Weakening IP would threaten R&D investment

A proposal to dramatically weaken intellectual property legislation could lead to the loss of thousands of high-skill jobs and millions of dollars of global investment in Australian R&D, Medicines Australia chief executive Ian Chalmers said today.

“Weakening Australia’s IP regime would have a negative impact on Australian R&D and is fundamentally at odds with the Prime Minister’s own commitment to make innovation a way of life in Australia,” Mr Chalmers said.

Generic medicines manufacturer Hospira is seeking changes in the IP laws to allow generic copies of innovative medicines to be manufactured for export while those medicines are still patent-protected, effectively cutting short patent life.

“The idea has no merit beyond the commercial agenda of a single pharmaceutical company and could spell disaster for medical innovation,” Mr Chalmers said.

“We are a country that boasts a sustainable competitive advantage in attracting and conducting high-quality, outcomes-oriented R&D. Australia’s pharmaceutical industry alone attracts more than $1 billion a year in global R&D investment.

“That investment generates smart jobs, provides highly skilled work for scientists and supports Australia’s aspiration to become a global leader in medical innovation.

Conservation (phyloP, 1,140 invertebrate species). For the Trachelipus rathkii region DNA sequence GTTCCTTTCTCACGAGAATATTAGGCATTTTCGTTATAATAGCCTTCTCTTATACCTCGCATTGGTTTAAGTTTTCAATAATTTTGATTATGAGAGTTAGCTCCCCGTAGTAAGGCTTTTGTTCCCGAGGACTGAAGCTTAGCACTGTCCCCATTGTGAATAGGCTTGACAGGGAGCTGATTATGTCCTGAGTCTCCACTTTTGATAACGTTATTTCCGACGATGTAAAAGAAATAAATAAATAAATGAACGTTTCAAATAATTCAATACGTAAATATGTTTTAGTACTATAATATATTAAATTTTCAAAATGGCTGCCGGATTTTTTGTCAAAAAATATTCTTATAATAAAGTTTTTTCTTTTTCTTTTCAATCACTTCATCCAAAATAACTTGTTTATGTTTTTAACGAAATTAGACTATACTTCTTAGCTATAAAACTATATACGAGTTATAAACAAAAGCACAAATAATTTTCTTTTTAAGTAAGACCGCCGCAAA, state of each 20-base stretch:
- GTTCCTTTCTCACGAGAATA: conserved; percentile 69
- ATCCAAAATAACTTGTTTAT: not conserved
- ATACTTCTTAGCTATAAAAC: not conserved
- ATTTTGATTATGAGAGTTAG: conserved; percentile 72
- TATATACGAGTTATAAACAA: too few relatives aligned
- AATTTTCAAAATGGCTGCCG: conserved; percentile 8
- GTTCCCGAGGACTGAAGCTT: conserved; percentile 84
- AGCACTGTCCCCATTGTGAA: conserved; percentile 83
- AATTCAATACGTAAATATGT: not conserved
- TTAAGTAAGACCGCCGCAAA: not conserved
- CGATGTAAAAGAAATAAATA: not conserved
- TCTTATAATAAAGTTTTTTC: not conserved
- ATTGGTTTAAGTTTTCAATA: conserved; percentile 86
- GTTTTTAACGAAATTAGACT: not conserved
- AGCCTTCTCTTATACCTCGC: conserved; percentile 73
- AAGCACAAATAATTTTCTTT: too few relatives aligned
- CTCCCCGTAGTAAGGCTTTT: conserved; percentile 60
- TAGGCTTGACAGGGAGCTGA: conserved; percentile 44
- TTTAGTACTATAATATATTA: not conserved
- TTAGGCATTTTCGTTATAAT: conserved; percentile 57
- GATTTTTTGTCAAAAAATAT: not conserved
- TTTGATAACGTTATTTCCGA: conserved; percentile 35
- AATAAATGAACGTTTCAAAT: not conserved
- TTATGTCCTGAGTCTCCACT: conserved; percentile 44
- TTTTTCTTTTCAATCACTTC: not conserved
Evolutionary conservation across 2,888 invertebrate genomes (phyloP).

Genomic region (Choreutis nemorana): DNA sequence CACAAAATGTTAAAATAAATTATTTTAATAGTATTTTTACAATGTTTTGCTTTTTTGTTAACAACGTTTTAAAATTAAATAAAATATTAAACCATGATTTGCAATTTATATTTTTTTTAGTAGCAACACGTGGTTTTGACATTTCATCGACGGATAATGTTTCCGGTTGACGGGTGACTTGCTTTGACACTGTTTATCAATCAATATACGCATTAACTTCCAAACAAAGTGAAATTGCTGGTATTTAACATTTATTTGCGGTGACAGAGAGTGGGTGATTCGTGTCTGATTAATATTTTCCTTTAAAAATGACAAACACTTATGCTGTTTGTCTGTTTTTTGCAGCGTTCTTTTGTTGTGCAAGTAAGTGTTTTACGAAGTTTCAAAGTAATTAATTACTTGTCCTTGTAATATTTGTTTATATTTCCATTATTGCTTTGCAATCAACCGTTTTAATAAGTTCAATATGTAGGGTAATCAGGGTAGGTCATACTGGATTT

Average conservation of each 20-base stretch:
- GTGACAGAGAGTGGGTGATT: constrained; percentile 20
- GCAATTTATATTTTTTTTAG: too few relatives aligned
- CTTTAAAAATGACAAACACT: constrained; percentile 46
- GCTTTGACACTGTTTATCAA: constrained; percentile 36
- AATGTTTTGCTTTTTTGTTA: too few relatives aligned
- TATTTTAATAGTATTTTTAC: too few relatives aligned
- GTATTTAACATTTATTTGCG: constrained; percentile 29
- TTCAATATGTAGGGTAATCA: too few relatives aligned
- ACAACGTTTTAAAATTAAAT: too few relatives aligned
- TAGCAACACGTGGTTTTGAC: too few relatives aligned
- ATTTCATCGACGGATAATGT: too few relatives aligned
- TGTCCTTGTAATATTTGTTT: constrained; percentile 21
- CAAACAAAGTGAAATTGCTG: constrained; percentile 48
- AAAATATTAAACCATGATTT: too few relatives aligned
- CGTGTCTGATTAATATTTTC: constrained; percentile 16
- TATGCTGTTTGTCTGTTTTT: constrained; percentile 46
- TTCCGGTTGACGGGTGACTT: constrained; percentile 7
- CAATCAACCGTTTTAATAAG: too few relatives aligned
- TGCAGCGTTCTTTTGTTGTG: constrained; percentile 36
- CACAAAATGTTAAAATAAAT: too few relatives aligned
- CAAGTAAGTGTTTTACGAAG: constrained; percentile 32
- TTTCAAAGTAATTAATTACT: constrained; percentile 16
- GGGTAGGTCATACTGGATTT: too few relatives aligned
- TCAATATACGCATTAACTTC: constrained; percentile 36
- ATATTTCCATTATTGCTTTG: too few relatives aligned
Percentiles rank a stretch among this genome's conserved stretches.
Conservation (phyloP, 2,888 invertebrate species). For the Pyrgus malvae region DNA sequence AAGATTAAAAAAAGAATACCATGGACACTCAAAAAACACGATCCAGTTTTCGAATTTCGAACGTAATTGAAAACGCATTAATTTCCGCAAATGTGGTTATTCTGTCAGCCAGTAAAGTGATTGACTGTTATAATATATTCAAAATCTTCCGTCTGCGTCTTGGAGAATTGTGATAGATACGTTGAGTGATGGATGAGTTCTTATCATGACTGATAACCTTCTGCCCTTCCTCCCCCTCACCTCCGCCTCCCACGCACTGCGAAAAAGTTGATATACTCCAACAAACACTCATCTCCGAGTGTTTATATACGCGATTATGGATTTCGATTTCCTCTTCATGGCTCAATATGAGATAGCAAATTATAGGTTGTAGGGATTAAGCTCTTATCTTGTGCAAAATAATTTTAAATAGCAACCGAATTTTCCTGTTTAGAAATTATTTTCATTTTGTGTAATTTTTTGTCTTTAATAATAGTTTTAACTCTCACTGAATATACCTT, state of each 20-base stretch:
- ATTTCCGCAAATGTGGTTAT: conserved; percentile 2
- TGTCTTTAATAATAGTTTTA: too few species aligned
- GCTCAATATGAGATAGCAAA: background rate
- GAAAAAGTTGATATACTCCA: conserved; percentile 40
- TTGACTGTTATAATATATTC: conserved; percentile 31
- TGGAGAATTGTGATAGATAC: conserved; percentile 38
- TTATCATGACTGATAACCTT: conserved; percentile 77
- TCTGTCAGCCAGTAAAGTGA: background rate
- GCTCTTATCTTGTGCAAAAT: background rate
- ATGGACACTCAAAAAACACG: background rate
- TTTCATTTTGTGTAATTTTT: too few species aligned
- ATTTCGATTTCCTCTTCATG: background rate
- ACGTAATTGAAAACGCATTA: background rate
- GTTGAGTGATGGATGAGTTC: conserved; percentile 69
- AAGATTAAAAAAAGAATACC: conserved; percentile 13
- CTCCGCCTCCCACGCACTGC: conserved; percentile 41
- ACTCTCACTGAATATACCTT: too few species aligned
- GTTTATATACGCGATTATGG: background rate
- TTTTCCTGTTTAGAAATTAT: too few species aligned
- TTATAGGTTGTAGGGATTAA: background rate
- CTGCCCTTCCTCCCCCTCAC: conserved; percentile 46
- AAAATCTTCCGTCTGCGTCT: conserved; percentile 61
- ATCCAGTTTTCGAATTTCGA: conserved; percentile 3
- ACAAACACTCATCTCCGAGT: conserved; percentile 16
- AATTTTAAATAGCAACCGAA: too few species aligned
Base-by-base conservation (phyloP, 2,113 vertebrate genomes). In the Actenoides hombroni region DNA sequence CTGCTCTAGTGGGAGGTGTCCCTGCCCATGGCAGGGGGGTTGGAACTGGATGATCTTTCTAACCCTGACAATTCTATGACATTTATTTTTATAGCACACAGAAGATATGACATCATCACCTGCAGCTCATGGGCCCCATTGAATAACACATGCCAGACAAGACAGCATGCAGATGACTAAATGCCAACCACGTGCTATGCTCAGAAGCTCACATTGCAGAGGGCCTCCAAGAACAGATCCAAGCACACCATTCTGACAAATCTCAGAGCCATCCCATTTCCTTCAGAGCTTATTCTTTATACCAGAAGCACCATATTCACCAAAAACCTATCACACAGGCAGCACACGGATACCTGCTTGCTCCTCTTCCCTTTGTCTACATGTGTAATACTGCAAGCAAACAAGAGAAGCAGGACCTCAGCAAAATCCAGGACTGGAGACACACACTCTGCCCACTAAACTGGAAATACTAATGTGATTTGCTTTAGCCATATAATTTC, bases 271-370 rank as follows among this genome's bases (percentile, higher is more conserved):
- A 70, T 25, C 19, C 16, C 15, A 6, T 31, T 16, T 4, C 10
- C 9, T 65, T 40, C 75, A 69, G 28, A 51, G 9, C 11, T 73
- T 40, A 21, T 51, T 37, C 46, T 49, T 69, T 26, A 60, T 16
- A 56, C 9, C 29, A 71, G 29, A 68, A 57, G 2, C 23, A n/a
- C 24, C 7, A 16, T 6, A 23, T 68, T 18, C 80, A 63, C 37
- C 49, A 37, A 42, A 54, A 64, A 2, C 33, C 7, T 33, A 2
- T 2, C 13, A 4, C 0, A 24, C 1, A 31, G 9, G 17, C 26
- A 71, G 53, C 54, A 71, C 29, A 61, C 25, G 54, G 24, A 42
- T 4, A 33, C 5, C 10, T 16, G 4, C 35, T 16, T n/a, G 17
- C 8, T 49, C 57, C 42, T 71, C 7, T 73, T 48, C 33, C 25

“Such investment depends heavily on a consistent and predictable business environment with strong protection of IP rights. If predictability is undermined and IP legislation weakened, global companies will seek other investment destinations.

“Apart from the potentially disastrous economic ramifications, there are other reasons why weakening Australia’s IP laws would be counterproductive.

“It would contravene Australia’s obligations under the World Trade Organisation’s intellectual property laws. It would also likely provoke retaliatory measures by our key trading partners, with possible market access implications for our $4 billion in pharmaceutical exports.

“It would damage multi-lateral efforts to implement globally harmonised standards of IP protection. It would also undermine the rights of patent holders in Australia.

“From trade, innovation and economic perspectives, a move to effectively shorten patents in Australia would have dramatic consequences. It just doesn’t stack up.”


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